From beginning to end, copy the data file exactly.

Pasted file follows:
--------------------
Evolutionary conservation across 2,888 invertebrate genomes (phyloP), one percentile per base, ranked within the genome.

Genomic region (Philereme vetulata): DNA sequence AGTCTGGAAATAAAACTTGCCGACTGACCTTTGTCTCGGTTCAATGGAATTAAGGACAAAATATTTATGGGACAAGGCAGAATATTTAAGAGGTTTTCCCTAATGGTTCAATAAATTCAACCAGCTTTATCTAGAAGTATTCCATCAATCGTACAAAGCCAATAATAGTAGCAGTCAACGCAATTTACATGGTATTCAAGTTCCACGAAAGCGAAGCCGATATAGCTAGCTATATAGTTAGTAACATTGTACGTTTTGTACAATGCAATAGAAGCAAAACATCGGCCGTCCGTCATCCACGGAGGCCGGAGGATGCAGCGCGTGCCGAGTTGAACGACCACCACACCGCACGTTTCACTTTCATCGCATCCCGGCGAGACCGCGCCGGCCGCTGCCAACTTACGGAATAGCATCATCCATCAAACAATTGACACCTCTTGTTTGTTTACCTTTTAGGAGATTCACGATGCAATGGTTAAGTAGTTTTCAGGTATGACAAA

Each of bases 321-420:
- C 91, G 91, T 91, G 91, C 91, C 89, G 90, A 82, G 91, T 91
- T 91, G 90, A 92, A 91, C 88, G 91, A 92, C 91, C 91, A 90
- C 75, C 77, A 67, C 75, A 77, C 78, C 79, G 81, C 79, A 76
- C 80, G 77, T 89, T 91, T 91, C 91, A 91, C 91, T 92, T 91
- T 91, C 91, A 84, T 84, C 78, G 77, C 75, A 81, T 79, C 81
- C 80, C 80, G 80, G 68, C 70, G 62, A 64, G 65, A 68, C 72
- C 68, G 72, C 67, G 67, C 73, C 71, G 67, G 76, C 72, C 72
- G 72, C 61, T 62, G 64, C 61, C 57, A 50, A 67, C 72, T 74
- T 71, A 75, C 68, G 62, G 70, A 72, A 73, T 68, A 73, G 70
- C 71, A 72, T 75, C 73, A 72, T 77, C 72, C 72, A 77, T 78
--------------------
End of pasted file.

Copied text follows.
Evolutionary conservation across 2,888 invertebrate genomes (phyloP), one percentile per base, ranked within the genome.

Genomic region (Philereme vetulata): DNA sequence AGTCTGGAAATAAAACTTGCCGACTGACCTTTGTCTCGGTTCAATGGAATTAAGGACAAAATATTTATGGGACAAGGCAGAATATTTAAGAGGTTTTCCCTAATGGTTCAATAAATTCAACCAGCTTTATCTAGAAGTATTCCATCAATCGTACAAAGCCAATAATAGTAGCAGTCAACGCAATTTACATGGTATTCAAGTTCCACGAAAGCGAAGCCGATATAGCTAGCTATATAGTTAGTAACATTGTACGTTTTGTACAATGCAATAGAAGCAAAACATCGGCCGTCCGTCATCCACGGAGGCCGGAGGATGCAGCGCGTGCCGAGTTGAACGACCACCACACCGCACGTTTCACTTTCATCGCATCCCGGCGAGACCGCGCCGGCCGCTGCCAACTTACGGAATAGCATCATCCATCAAACAATTGACACCTCTTGTTTGTTTACCTTTTAGGAGATTCACGATGCAATGGTTAAGTAGTTTTCAGGTATGACAAA

Each of bases 321-420:
- C 91, G 91, T 91, G 91, C 91, C 89, G 90, A 82, G 91, T 91
- T 91, G 90, A 92, A 91, C 88, G 91, A 92, C 91, C 91, A 90
- C 75, C 77, A 67, C 75, A 77, C 78, C 79, G 81, C 79, A 76
- C 80, G 77, T 89, T 91, T 91, C 91, A 91, C 91, T 92, T 91
- T 91, C 91, A 84, T 84, C 78, G 77, C 75, A 81, T 79, C 81
- C 80, C 80, G 80, G 68, C 70, G 62, A 64, G 65, A 68, C 72
- C 68, G 72, C 67, G 67, C 73, C 71, G 67, G 76, C 72, C 72
- G 72, C 61, T 62, G 64, C 61, C 57, A 50, A 67, C 72, T 74
- T 71, A 75, C 68, G 62, G 70, A 72, A 73, T 68, A 73, G 70
- C 71, A 72, T 75, C 73, A 72, T 77, C 72, C 72, A 77, T 78